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“Facing Truth – the First Step”

Rev. Katherine Todd
Isaiah 40:1-5, 10-11
2 Peter 3:8-9
Mark 1:1-8

 

Isaiah 40:1-5, 10-11

Comfort, O comfort my people,
says your God.
Speak tenderly to Jerusalem,
and cry to her
that she has served her term,
that her penalty is paid,
that she has received from the Lord’s hand
double for all her sins.

A voice cries out:
“In the wilderness prepare the way of the Lord,
make straight in the desert a highway for our God.
Every valley shall be lifted up,
and every mountain and hill be made low;
the uneven ground shall become level,
and the rough places a plain.
Then the glory of the Lord shall be revealed,
and all people shall see it together,
for the mouth of the Lord has spoken.”

 …See, the Lord God comes with might,
and his arm rules for him;
his reward is with him,
and his recompense before him.
 He will feed his flock like a shepherd;
he will gather the lambs in his arms,
and carry them in his bosom,
and gently lead the mother sheep.

 

2 Peter 3:8-9

But do not ignore this one fact, beloved, that with the Lord one day is like a thousand years, and a thousand years are like one day. The Lord is not slow about his promise, as some think of slowness, but is patient with you, not wanting any to perish, but all to come to repentance.

 

Mark 1:1-8

The beginning of the good news of Jesus Christ, the Son of God.

As it is written in the prophet Isaiah,

“See, I am sending my messenger ahead of you,
who will prepare your way;
the voice of one crying out in the wilderness:
‘Prepare the way of the Lord,
make his paths straight,’”

John the baptizer appeared in the wilderness, proclaiming a baptism of repentance for the forgiveness of sins. And people from the whole Judean countryside and all the people of Jerusalem were going out to him, and were baptized by him in the river Jordan, confessing their sins. Now John was clothed with camel’s hair, with a leather belt around his waist, and he ate locusts and wild honey. He proclaimed, “The one who is more powerful than I is coming after me; I am not worthy to stoop down and untie the thong of his sandals. I have baptized you with water; but he will baptize you with the Holy Spirit.”

~~~~~~~~~~~~~~

 

 

These infamous words of scripture, “Comfort, comfort, Oh my people”…they cause my heart to sing, strait away.  I am transported into Handel’s Messiah, just like that.

And famous they should be, because they are gospel!  They are good news!

But what we oft’ fail to notice is the Lord’s discipline, which precedes this voice of glad tidings.  The message of comfort is precisely so entirely comforting BECAUSE it comes on the heals of suffering.  It comes on the heals of sleeping in the beds we’ve made for ourselves.  It comes after we are eating our words, after we have our foots in our mouths, after we are ashamed and exposed.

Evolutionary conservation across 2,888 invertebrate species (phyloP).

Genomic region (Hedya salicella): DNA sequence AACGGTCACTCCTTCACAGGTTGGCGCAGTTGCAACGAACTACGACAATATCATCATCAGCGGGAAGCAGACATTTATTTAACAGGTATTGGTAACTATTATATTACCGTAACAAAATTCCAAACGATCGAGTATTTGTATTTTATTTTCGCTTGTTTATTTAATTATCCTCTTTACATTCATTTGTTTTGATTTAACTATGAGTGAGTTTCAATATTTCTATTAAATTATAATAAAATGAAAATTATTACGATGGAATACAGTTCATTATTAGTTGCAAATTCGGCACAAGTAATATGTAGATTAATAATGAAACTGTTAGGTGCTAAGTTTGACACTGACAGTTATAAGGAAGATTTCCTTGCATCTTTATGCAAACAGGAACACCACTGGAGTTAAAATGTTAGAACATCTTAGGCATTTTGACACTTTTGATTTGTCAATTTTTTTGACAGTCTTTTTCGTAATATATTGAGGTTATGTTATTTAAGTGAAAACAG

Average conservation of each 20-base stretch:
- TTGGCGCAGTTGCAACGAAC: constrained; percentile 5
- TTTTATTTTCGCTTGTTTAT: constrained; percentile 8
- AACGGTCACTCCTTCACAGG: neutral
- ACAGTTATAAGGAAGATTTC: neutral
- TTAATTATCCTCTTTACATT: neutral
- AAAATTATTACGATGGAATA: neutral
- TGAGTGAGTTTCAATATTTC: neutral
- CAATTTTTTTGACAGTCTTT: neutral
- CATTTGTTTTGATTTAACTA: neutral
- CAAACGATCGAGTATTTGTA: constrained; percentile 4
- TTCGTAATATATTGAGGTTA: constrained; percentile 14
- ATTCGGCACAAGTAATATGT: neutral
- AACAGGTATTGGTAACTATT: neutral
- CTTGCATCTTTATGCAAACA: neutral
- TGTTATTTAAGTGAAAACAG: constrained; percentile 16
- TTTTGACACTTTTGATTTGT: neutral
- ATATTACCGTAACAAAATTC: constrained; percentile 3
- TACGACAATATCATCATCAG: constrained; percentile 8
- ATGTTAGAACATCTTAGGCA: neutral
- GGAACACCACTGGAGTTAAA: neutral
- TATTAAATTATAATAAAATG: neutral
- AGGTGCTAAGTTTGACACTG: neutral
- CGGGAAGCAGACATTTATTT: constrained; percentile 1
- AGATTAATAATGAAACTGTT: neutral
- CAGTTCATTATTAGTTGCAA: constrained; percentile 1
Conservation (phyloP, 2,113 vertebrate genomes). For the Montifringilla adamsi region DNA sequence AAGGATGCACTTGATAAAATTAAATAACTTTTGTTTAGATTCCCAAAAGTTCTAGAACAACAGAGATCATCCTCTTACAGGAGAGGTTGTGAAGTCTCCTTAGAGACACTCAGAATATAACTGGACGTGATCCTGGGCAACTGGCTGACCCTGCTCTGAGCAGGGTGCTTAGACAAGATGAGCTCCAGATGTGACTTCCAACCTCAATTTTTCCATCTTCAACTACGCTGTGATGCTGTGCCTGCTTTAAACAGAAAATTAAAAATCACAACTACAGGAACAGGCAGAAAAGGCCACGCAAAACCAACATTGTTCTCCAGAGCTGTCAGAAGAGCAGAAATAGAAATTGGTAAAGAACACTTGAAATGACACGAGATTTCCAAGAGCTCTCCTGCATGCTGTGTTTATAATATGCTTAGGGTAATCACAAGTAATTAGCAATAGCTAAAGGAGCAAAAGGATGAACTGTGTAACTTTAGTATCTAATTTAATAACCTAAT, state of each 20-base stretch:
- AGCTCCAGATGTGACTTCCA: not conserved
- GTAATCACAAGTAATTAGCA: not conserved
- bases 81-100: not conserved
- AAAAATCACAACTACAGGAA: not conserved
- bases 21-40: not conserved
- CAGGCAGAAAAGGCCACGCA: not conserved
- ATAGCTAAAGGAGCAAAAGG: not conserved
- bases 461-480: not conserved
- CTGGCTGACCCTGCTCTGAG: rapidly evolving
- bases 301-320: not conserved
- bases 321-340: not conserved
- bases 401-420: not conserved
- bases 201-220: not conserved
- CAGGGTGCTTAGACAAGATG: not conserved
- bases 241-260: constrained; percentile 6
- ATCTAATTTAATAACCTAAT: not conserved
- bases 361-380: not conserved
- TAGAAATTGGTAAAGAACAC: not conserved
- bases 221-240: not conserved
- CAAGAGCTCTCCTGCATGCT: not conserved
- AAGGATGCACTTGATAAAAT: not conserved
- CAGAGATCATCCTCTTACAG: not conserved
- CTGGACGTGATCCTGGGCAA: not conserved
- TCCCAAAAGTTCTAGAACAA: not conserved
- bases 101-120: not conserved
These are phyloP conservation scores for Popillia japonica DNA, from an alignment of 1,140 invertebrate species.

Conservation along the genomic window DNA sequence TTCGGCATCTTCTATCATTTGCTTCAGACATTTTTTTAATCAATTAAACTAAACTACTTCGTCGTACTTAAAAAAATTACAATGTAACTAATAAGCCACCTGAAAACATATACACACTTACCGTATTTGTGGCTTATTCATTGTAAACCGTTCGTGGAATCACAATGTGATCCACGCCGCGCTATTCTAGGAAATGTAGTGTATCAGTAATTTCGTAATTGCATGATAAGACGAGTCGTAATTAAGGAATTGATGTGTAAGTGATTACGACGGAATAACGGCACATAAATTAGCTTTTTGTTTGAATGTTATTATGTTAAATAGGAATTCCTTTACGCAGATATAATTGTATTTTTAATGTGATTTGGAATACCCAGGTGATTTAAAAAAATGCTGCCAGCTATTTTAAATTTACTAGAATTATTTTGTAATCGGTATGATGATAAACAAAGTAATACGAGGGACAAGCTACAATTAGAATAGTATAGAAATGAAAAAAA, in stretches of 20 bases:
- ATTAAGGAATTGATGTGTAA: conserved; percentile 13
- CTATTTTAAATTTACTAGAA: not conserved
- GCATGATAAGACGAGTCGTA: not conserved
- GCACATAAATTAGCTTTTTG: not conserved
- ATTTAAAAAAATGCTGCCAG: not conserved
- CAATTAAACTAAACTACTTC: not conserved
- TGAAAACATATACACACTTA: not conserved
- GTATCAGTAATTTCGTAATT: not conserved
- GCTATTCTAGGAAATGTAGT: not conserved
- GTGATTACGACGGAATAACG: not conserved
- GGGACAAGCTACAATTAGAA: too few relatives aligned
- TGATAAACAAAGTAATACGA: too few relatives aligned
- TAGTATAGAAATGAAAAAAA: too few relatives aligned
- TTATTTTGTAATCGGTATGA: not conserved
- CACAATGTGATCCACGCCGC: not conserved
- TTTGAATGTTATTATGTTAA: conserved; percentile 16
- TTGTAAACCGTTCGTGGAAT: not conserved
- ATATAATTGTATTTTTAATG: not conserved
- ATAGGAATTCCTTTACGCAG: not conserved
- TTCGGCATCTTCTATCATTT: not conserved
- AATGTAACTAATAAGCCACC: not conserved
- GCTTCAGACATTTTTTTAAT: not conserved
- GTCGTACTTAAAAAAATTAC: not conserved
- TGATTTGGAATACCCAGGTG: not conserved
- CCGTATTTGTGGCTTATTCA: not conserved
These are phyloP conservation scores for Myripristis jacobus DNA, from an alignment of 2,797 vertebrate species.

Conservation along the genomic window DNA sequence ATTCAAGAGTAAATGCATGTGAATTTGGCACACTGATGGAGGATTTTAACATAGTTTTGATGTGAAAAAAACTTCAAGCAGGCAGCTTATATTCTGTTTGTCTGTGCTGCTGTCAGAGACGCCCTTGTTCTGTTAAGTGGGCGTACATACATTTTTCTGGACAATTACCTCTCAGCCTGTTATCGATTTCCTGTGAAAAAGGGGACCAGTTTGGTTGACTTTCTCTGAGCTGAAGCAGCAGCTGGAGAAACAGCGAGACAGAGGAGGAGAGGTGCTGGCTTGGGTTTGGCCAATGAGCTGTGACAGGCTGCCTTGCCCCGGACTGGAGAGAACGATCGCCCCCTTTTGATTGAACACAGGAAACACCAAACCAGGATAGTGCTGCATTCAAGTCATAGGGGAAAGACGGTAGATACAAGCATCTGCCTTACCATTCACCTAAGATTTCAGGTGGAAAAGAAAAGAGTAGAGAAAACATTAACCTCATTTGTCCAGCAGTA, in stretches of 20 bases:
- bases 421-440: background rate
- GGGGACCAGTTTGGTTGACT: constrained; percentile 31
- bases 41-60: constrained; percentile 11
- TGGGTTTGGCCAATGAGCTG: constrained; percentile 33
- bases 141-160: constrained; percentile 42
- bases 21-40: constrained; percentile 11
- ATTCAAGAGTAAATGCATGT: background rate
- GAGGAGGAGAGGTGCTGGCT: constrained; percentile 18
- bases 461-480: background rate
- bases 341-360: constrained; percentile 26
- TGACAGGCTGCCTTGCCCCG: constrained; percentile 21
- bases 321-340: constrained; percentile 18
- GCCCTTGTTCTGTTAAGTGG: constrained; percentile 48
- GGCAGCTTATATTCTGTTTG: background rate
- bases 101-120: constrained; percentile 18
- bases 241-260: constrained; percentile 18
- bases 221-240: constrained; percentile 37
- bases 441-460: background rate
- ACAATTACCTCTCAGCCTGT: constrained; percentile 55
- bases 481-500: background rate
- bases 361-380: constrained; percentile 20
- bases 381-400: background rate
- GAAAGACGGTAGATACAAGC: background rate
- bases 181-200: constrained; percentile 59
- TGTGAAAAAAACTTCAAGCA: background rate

God’s light reveals truth.  And truth shows both our beauty and our haggardly appearance.  We have both.  And by the rules of this world alone, we are stuck, beholden to our own sins, trapped in the cycles of sin and death, willing to do good but seemingly powerless to do it!

And THIS is the place into which the good news comes. 

 

Amid injustice, amid pain and suffering, amid disconnect, amid dissension,…
Amid othering, amid coldness and cruelty, amid oppression and rampant fear…
Jesus comes,
a little baby.
And the earth breaths a sigh, the heaven’s burst forth, and both near and far God’s inbreaking is on display.

 

In 2 Peter, we are reminded that time is but a moment to God.  What we may perceive as God’s slowness to act, is in fact God’s desire that ALL might be saved.  God is patient – more than any of us can comprehend – for God wills that all might come to repentance and enter into that fullness of life!

And so God WAITs until the fullness of time – until the right time.
AND – to aid those still needing a change of heart, still needing a nudge, still needing to grow in humility, God sends John the Baptist.

 

John the Baptist lives in ways most unconventional.  Some only come to see him in order to gawk.  But he is doing the unsettling work.  He is helping folks connect with their yearning, their need, THE REALITIES OF WHO THEY TRULY ARE, fluorescent lights ON.

No wonder some didn’t like him.
No wonder his life would be cut short by a powerful couple who did not like the truth he’d publicly spoken about them…

He spoke truth to power – bringing the things we hide in the dark, out into the light.

 

For it is in the light, that we may find healing…
IF we do not retreat into darkness: defending ourselves, denying the truth, spinning the facts, controlling the news, cutting off the heads of those who speak what we’re intent on hiding.

Because if we think we have no sin,
the truth is not in us.

And where there is no truth there is no life.

 

Christ has come that we might have life,
and have it to THE FULL. 

The full

 

God is not content with facades.
God is not pleased by our outward shows of holiness.
God is not impressed by our score-keeping:  one-upping one another, judging ourselves by one another (and one another by ourselves). We might as well be arguing over various shades of gray; it’s ALL gray.
We have ALL sinned.
We are ALIKE sinners before a Holy God.

And until we come to that realization, we cannot begin to perceive our need for Christ.
And so God sent John the Baptist. 

 

Now, there are those in your life, and in mine,
who tweak your nerves.
There are those in your life, and in mine,
around whom you behave your worst.
There are those who point out your faults,
whether openly or covertly,
And despite our deep desires to be done with these individuals,